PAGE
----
A few weeks ago, one of my correspondents called my attention to a fairly recent scientific report on the human bones found at Moulin Quignon (L’Anthropologie, 2016, vol. 120, pp. 389-427). In the anthropology collection of the National Museum of Natural History in Paris, France, researchers located 28 human bones and teeth. Boucher de Perthes sent them to the museum in the nineteenth century. They represent only a fraction of the bones he collected in his excavations at Moulin Quignon. Significantly, they include the original Moulin Quignon jaw, discovered in 1863. The other bones and teeth came from the later excavations by Boucher de Perthes. The authors of the new report identified all of the bones and teeth as Homo sapiens. They found this problematic, given the age of the site.
So they dated two bones (a skull fragment and a fragment of a tibia) using the radiocarbon method, obtaining young ages of a few hundred years (L’Anthropologie, p. 416). The original Moulin Quignon jaw was not dated, and it is possible that the dating of it and some of the other bones in the museum collection may have resulted in older ages, and what to speak of the many bones that are now missing.
Even the ages of the two bone fragments that were dated are problematic. The skull fragment had a radiocarbon age of AD 1269–1382. But the fragment of tibia had a radiocarbon age of AD 1644–1951. So the radiocarbon age range extended to the 1950s, which is strange, considering the bone was discovered in the 1860s! The radiocarbon dating was performed on samples of collagen (bone protein) extracted from the two fossils. But there is a potential problem. Sometimes bones lying in museums (in this case for more than 150 years) may have been treated with substances that contain collagen, such as glues produced from the bones of animals. The description of the methodology employed in the extraction of the collagen samples does not appear to rule out this possibility. If the bones did contain recent animal bone collagen from being dipped in glue at some point of their long stay in the museum, which could explain the very recent part of the date range given by the radiocarbon method. The authors of the report were puzzled by the fact that their radiocarbon date for this bone indicated it was possibly from the 1950s. It’s possible that the fragment of tibia is really 430,000 years old but gave a radiocarbon age range extending into the 1950s because of contamination by recent collagen.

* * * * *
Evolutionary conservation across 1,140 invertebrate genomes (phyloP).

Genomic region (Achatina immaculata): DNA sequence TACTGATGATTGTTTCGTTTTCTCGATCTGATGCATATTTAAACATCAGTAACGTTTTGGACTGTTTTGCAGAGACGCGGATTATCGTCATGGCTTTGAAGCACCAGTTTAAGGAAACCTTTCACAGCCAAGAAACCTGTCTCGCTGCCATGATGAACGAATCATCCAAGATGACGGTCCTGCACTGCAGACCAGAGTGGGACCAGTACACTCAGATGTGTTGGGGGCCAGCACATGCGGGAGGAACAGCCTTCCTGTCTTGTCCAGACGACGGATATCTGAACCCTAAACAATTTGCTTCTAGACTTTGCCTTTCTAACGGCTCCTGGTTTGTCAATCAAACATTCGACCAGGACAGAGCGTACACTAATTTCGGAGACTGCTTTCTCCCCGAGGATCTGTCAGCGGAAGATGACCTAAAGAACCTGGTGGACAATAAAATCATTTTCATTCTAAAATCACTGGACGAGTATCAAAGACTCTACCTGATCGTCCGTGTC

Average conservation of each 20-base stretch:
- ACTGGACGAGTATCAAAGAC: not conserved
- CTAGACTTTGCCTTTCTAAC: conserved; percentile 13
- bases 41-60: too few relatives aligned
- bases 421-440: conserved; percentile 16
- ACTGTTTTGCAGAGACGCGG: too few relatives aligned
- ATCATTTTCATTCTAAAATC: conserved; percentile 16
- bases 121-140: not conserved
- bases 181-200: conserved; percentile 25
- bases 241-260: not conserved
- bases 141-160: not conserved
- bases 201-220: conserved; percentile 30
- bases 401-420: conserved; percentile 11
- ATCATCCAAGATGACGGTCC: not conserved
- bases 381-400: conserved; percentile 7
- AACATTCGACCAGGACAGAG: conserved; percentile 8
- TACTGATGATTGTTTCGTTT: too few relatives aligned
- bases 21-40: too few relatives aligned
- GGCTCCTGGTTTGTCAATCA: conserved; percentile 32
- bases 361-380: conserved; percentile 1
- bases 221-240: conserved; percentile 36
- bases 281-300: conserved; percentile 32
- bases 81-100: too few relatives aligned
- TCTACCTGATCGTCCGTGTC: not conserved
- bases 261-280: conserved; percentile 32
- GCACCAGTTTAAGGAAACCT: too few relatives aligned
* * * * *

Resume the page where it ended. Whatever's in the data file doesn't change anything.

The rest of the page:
And there are other problems. The authors of the new report concluded it was still mysterious how so many bones had gotten into the positions in which they were found by Boucher de Perthes. They offered only a speculation that the bones might have come from a nearby cemetery. But they admitted they did not know who moved the bones from the cemetery, how they did it, or why they did it (L’Anthropologie, p. 425).
In summary, the recent radiocarbon dates can be taken as points in favor of some of the Moulin Quignon bones being not very old. But I do not see them as decisive proof that none of the bones at Moulin Quignon are of extreme antiquity. The history of the discoveries at Moulin Quignon illustrates the complex nature of studies in forbidden archaeology. Although there is a lot of evidence in favor of the Moulin Quignon jaw, and the subsequently discovered human bones, being anomalously old, contrary evidence also has to be considered. As far as I am concerned, the case is still open, even after 150 years. Boucher de Perthes has provided us with a set of discoveries that quite possibly demonstrate the existence of human beings like us in northwestern Europe over 400,000 years ago. Even in terms of mainstream archaeology, this is not entirely out of the realm of possibility. In this column (November/December 2017 AR #126), I noted that in 2017 archaeologists published a report in which they identified skulls from the Jebel Irhoud site in Morocco as being anatomically modern human and gave them ages of about 300,000 years. Another 100,000 years doesn’t seem like too big a step, even for mainstream archaeologists.
Michael A. Cremo is the author, with Richard Thompson, of the underground classic, Forbidden Archeology: The Hidden History of Human Race. He has also written Human Devolution: A Vedic Alternative to Darwin’s Theory. Visit http://www.humandevolution.com.